Governor David Ige, alongside state Financial Institutions Commissioner Iris Ikeda, announced the plan that they’re calling a “banking solution,” but some are noting that putting the Hawaii cannabis industry’s eggs all in one basket could lead to a financial crisis. Nevertheless, the plan is moving forward and kicking off on Oct. 1.
“This new cashless system enables the state to focus on patient, public and product safety while we allow commerce to take place,” said Gov. Ige. “This solution makes sense. It makes dispensary finances transparent and it makes it easier and safer for dispensaries to serve their patients and pay their employees and vendors.”
An accompanying statement also noted the Department of Commerce and Consumer Affairs’ Division of Financial Institutions was specifically thinking about the safety of patients, employees, dispensaries, and the community as a whole when they came up with this cashless plan. The department sought a cashless solution to address concerns about increased crimes committed against cash-based operations.
The plan is for Hawaii dispensaries to begin accepting payments through a debit payment app called CanPay, which is connected to a Colorado credit union.
“This solution for the dispensaries to conduct banking services in an entirely cashless method would directly address many concerns we have and problems encountered by the dispensaries,” said Commissioner Ikeda.
However, in reality, dispensaries have been proven to make neighborhoods safer, regardless of what form of payment they take.
The cashless system will not be mandatory yet and you won’t need to own a smartphone, but the state is pushing hard to get everyone on board. Ikeda also said the state is working on a plan to sell prepaid cards at the dispensaries for folks without a checking account, which seemingly defeats the whole purpose of all of this.
Henry Wykowski, one of the nation’s leading cannabis business attorneys who happens to specialize in taxes and banking, told Cannabis Now that the main reason the banks are staying away from cannabis is because of anti-money laundering regulations meant to target people like terrorists.
“The unfortunate consequence for everyone, including the government, in not allowing cannabis dispensaries to use the banking system is that it creates a large and difficult to control cash economy,” Wykowski said.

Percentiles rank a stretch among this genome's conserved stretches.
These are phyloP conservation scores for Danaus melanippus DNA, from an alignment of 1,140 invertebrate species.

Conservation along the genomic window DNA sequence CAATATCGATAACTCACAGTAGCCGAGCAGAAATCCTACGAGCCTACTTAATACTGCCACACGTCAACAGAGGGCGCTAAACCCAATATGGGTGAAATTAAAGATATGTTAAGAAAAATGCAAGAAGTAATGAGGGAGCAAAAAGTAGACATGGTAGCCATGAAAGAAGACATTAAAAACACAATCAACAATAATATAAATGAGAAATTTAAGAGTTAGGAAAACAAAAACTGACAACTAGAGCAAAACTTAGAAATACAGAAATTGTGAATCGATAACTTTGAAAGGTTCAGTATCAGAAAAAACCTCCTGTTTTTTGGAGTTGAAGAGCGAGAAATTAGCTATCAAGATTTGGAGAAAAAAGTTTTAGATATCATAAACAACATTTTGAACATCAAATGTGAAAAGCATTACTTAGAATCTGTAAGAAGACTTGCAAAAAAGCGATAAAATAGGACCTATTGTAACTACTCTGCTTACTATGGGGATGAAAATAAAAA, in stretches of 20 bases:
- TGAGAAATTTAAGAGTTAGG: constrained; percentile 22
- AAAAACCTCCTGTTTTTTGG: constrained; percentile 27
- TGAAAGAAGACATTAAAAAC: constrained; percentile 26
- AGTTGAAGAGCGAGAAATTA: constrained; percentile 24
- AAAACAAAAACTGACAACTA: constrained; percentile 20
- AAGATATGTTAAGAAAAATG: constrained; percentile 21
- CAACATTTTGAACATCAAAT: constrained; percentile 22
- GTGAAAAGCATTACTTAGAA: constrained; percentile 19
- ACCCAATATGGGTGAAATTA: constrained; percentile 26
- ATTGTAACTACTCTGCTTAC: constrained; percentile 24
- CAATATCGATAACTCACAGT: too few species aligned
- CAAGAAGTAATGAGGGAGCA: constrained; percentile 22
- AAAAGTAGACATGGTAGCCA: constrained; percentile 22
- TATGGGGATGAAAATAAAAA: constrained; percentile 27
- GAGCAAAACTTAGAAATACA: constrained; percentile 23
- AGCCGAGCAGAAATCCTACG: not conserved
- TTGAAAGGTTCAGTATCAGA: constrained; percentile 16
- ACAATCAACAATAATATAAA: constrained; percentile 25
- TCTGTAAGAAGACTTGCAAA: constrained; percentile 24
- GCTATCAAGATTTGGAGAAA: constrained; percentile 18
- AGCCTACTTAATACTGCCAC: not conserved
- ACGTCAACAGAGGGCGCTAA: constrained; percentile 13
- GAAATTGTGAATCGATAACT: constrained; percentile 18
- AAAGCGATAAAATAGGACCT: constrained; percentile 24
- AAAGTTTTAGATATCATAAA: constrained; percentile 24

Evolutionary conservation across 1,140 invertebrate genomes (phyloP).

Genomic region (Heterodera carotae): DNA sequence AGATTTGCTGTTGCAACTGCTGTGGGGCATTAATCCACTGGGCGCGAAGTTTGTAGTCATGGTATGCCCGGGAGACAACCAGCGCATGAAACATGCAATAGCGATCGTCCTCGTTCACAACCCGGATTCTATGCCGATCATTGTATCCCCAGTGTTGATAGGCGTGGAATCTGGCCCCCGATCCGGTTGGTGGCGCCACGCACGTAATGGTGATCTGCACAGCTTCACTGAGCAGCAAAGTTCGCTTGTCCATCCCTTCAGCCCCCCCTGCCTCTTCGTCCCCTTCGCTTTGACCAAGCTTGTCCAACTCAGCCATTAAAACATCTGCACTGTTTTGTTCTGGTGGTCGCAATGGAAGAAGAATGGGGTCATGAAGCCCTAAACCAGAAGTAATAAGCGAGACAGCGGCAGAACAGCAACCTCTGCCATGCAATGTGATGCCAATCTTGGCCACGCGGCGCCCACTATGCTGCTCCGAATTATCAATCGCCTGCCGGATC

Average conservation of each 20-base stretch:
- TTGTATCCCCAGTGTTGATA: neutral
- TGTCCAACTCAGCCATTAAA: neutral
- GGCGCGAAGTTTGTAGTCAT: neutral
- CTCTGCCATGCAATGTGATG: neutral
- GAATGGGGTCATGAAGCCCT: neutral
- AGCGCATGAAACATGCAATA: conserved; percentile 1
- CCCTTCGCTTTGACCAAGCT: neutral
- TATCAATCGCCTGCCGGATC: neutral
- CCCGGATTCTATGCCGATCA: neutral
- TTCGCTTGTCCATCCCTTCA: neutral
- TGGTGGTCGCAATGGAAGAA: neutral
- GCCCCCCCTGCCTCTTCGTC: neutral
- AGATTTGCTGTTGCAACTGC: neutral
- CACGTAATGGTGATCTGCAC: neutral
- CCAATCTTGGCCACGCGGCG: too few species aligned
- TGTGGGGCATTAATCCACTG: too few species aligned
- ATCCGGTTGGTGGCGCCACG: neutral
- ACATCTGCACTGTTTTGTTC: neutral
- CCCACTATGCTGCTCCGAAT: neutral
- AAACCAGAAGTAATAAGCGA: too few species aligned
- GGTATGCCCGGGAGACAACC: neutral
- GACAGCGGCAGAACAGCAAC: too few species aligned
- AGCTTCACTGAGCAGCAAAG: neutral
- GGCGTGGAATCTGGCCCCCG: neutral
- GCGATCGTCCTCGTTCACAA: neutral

Back in his early days at the Department of Justice, Wykowski’s focus was on helping to move the underground economy above ground.
“And the way you do that is simple: Once you put it in a bank, you can follow it anywhere. But if you don’t allow it to put money in a bank, you can’t control it at all.”
We asked Wykowski, especially pending the outcome of the Rohrabacher-Blumenauer amendment’s extension, whether or not putting all of the Hawaiian pot industry’s eggs in one basket was a good idea and if it could provide real fix for the cash-flooded industry.
“It’s a bad idea not only from the just the exposure in the industry perspective, it’s a bad idea for the state of Hawaii and the governor,” he said. “It sounds like it’s not a well-thought-out position.”
Wykowski said the reason he feels this way is it that a lot of banks have thought in the past they found a solution to dealing with deposits from dispensaries — only to find out a few months later down the road that they were wrong.
“What happens now is the governor sets this whole thing up and then that credit union is then told by the FDIC or Department of the Treasury that you can’t do this. Then where does that leave all of the dispensary operators, as well as their patients? It’s very, very risky in my opinion,” said Wykowski.
Becky Dansky, legislative counsel at Marijuana Policy Project, shared similar concerns to Wykowski with the Associated Press. Dansky warned that relying on one specific system could expose the state in the event of a hacker attack or a company going out of business.
“I’m hearing a lot of rumors they’re not going to prohibit cash but they are promoting the idea as a way to strongly encourage people not to use cash,” Dansky told Cannabis Now. “If they’re not going to mandate all purchases happening through CanPay, they should really clarify that.”
According to Dansky, the message getting out there is blurry. “If it’s intentionally kind of vague because they want to encourage people to not use cash, then that could have the unintended consequence of patients who can’t or won’t use Canay may turn to the illicit market. If people are going to have that option it should be made clear to patients.”
Dansky said she understands the horror stories on TV about the cash-flooded industry, but that she thinks Hawaii is different because you’re talking about a personal medical program that has had home-grown for a long time. With the limited number of Hawaiian patients — who are only able to visit the dispensary on their home island — Dansky doesn’t expect there to be much of a difference in the amount of cash in dispensaries compared to other retail operations on the pricey islands.
“I wouldn’t be surprised if it’s more, I just don’t think it will be significantly more,” said Dansky. “So I think in some ways this a solution in search of a problem. They’re not going to need armored trucks taking the days profits away, this is a much smaller amount of cash that we’re talking about.”
When asked whether or not she thought Jeff Sessions would take advantage of this opportunity (if the Rohrabacher-Blumenauer amendment is not extended) to target the specific credit union that Hawaii is planning on using, Dansky said she was not worried.
She believes no matter what happens with Sessions, President Trump will stick to his campaign trail promises of not going after the industry.
TELL US, do you think cashless is safer for cannabis dispensaries?